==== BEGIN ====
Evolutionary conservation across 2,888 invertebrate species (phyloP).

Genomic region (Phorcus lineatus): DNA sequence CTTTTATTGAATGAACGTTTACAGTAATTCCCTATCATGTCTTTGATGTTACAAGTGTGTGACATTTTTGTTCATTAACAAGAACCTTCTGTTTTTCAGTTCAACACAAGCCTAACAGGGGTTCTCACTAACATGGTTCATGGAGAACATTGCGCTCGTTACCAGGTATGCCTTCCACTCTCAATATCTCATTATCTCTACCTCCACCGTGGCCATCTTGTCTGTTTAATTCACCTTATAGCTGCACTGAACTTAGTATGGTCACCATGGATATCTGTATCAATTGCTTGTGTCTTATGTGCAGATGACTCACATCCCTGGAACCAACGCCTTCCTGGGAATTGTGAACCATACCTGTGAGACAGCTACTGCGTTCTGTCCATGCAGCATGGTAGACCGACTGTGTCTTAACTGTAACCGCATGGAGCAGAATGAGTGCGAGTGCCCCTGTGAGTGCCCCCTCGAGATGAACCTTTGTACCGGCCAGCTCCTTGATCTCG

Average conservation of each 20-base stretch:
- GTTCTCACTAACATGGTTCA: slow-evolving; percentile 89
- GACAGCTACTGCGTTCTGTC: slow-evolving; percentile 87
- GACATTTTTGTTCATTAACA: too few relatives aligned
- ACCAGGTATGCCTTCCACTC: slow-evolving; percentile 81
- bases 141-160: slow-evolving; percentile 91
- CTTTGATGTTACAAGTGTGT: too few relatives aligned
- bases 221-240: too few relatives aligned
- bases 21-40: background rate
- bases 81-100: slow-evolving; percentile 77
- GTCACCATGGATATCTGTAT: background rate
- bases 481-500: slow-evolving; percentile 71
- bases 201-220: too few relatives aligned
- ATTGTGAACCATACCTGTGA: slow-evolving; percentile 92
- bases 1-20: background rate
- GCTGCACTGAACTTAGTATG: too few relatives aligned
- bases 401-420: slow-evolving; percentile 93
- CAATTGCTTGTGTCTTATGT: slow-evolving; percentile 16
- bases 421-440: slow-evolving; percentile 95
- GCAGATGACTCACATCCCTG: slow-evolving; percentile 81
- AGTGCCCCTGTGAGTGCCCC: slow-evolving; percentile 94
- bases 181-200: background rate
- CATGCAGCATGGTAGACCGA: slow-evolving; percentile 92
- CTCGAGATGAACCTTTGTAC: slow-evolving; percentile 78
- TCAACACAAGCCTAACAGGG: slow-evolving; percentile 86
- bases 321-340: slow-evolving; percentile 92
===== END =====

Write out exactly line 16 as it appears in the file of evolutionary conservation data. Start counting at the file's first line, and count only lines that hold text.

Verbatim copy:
- ATTGTGAACCATACCTGTGA: slow-evolving; percentile 92